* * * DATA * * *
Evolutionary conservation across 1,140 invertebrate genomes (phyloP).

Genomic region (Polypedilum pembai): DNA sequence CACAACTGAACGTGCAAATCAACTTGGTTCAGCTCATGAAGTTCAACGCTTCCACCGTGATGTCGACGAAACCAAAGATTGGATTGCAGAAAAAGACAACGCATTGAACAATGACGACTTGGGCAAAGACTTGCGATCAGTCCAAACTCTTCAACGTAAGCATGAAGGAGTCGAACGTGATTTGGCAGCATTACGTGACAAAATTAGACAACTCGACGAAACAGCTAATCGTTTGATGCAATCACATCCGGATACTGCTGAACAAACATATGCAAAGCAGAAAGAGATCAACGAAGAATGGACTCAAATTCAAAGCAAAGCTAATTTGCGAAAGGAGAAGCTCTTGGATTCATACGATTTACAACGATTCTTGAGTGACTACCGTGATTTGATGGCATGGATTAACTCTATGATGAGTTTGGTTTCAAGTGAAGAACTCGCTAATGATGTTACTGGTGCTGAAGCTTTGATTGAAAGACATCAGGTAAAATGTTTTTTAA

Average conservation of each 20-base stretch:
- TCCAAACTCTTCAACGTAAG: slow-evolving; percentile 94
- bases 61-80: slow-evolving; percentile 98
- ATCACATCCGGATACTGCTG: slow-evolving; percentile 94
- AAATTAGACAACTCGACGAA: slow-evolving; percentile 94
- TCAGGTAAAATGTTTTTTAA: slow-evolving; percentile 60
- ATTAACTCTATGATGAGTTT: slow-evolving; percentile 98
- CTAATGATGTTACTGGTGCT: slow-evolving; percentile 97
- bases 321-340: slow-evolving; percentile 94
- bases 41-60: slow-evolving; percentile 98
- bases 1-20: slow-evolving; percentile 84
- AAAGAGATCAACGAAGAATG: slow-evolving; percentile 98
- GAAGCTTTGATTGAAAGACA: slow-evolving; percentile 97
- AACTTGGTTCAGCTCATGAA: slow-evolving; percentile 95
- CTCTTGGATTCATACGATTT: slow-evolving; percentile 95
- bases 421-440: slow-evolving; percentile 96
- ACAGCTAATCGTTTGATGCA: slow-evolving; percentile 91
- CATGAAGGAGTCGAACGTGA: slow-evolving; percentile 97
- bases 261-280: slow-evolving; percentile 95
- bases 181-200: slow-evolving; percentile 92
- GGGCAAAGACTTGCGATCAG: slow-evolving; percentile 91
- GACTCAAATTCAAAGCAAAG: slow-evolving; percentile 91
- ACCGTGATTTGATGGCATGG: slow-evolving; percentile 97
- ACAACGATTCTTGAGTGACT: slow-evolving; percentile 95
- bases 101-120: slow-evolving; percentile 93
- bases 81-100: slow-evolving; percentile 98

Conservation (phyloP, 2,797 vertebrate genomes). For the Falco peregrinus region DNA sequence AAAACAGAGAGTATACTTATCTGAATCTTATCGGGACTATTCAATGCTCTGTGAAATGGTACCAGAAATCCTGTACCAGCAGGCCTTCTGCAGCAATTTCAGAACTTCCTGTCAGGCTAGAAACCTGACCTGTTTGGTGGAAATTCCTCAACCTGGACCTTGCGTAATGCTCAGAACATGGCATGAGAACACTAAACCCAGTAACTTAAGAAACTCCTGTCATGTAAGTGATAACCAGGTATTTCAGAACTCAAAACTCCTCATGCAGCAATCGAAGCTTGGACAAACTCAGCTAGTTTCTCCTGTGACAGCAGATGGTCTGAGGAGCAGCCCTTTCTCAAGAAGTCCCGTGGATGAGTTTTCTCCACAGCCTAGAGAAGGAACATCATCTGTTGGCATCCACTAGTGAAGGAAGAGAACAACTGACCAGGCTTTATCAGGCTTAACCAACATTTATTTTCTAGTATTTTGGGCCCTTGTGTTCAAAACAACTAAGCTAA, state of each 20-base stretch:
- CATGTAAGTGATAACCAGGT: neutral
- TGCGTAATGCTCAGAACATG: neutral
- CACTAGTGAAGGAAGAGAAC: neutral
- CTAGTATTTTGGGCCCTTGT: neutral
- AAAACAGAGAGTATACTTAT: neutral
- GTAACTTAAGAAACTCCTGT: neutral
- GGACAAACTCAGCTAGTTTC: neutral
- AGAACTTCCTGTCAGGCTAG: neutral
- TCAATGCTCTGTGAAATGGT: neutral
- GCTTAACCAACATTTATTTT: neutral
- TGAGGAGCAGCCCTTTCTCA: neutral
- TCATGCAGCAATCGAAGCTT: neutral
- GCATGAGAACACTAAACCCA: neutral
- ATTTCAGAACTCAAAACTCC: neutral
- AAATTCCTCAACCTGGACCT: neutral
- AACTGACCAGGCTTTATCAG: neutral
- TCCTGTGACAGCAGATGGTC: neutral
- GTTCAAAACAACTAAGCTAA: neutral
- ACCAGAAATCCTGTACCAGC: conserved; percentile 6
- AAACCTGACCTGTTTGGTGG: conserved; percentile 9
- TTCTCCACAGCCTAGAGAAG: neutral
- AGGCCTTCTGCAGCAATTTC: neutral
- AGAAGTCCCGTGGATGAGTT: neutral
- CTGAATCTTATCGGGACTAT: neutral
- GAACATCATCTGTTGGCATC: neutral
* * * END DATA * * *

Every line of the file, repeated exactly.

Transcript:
Evolutionary conservation across 1,140 invertebrate genomes (phyloP).

Genomic region (Polypedilum pembai): DNA sequence CACAACTGAACGTGCAAATCAACTTGGTTCAGCTCATGAAGTTCAACGCTTCCACCGTGATGTCGACGAAACCAAAGATTGGATTGCAGAAAAAGACAACGCATTGAACAATGACGACTTGGGCAAAGACTTGCGATCAGTCCAAACTCTTCAACGTAAGCATGAAGGAGTCGAACGTGATTTGGCAGCATTACGTGACAAAATTAGACAACTCGACGAAACAGCTAATCGTTTGATGCAATCACATCCGGATACTGCTGAACAAACATATGCAAAGCAGAAAGAGATCAACGAAGAATGGACTCAAATTCAAAGCAAAGCTAATTTGCGAAAGGAGAAGCTCTTGGATTCATACGATTTACAACGATTCTTGAGTGACTACCGTGATTTGATGGCATGGATTAACTCTATGATGAGTTTGGTTTCAAGTGAAGAACTCGCTAATGATGTTACTGGTGCTGAAGCTTTGATTGAAAGACATCAGGTAAAATGTTTTTTAA

Average conservation of each 20-base stretch:
- TCCAAACTCTTCAACGTAAG: slow-evolving; percentile 94
- bases 61-80: slow-evolving; percentile 98
- ATCACATCCGGATACTGCTG: slow-evolving; percentile 94
- AAATTAGACAACTCGACGAA: slow-evolving; percentile 94
- TCAGGTAAAATGTTTTTTAA: slow-evolving; percentile 60
- ATTAACTCTATGATGAGTTT: slow-evolving; percentile 98
- CTAATGATGTTACTGGTGCT: slow-evolving; percentile 97
- bases 321-340: slow-evolving; percentile 94
- bases 41-60: slow-evolving; percentile 98
- bases 1-20: slow-evolving; percentile 84
- AAAGAGATCAACGAAGAATG: slow-evolving; percentile 98
- GAAGCTTTGATTGAAAGACA: slow-evolving; percentile 97
- AACTTGGTTCAGCTCATGAA: slow-evolving; percentile 95
- CTCTTGGATTCATACGATTT: slow-evolving; percentile 95
- bases 421-440: slow-evolving; percentile 96
- ACAGCTAATCGTTTGATGCA: slow-evolving; percentile 91
- CATGAAGGAGTCGAACGTGA: slow-evolving; percentile 97
- bases 261-280: slow-evolving; percentile 95
- bases 181-200: slow-evolving; percentile 92
- GGGCAAAGACTTGCGATCAG: slow-evolving; percentile 91
- GACTCAAATTCAAAGCAAAG: slow-evolving; percentile 91
- ACCGTGATTTGATGGCATGG: slow-evolving; percentile 97
- ACAACGATTCTTGAGTGACT: slow-evolving; percentile 95
- bases 101-120: slow-evolving; percentile 93
- bases 81-100: slow-evolving; percentile 98

Conservation (phyloP, 2,797 vertebrate genomes). For the Falco peregrinus region DNA sequence AAAACAGAGAGTATACTTATCTGAATCTTATCGGGACTATTCAATGCTCTGTGAAATGGTACCAGAAATCCTGTACCAGCAGGCCTTCTGCAGCAATTTCAGAACTTCCTGTCAGGCTAGAAACCTGACCTGTTTGGTGGAAATTCCTCAACCTGGACCTTGCGTAATGCTCAGAACATGGCATGAGAACACTAAACCCAGTAACTTAAGAAACTCCTGTCATGTAAGTGATAACCAGGTATTTCAGAACTCAAAACTCCTCATGCAGCAATCGAAGCTTGGACAAACTCAGCTAGTTTCTCCTGTGACAGCAGATGGTCTGAGGAGCAGCCCTTTCTCAAGAAGTCCCGTGGATGAGTTTTCTCCACAGCCTAGAGAAGGAACATCATCTGTTGGCATCCACTAGTGAAGGAAGAGAACAACTGACCAGGCTTTATCAGGCTTAACCAACATTTATTTTCTAGTATTTTGGGCCCTTGTGTTCAAAACAACTAAGCTAA, state of each 20-base stretch:
- CATGTAAGTGATAACCAGGT: neutral
- TGCGTAATGCTCAGAACATG: neutral
- CACTAGTGAAGGAAGAGAAC: neutral
- CTAGTATTTTGGGCCCTTGT: neutral
- AAAACAGAGAGTATACTTAT: neutral
- GTAACTTAAGAAACTCCTGT: neutral
- GGACAAACTCAGCTAGTTTC: neutral
- AGAACTTCCTGTCAGGCTAG: neutral
- TCAATGCTCTGTGAAATGGT: neutral
- GCTTAACCAACATTTATTTT: neutral
- TGAGGAGCAGCCCTTTCTCA: neutral
- TCATGCAGCAATCGAAGCTT: neutral
- GCATGAGAACACTAAACCCA: neutral
- ATTTCAGAACTCAAAACTCC: neutral
- AAATTCCTCAACCTGGACCT: neutral
- AACTGACCAGGCTTTATCAG: neutral
- TCCTGTGACAGCAGATGGTC: neutral
- GTTCAAAACAACTAAGCTAA: neutral
- ACCAGAAATCCTGTACCAGC: conserved; percentile 6
- AAACCTGACCTGTTTGGTGG: conserved; percentile 9
- TTCTCCACAGCCTAGAGAAG: neutral
- AGGCCTTCTGCAGCAATTTC: neutral
- AGAAGTCCCGTGGATGAGTT: neutral
- CTGAATCTTATCGGGACTAT: neutral
- GAACATCATCTGTTGGCATC: neutral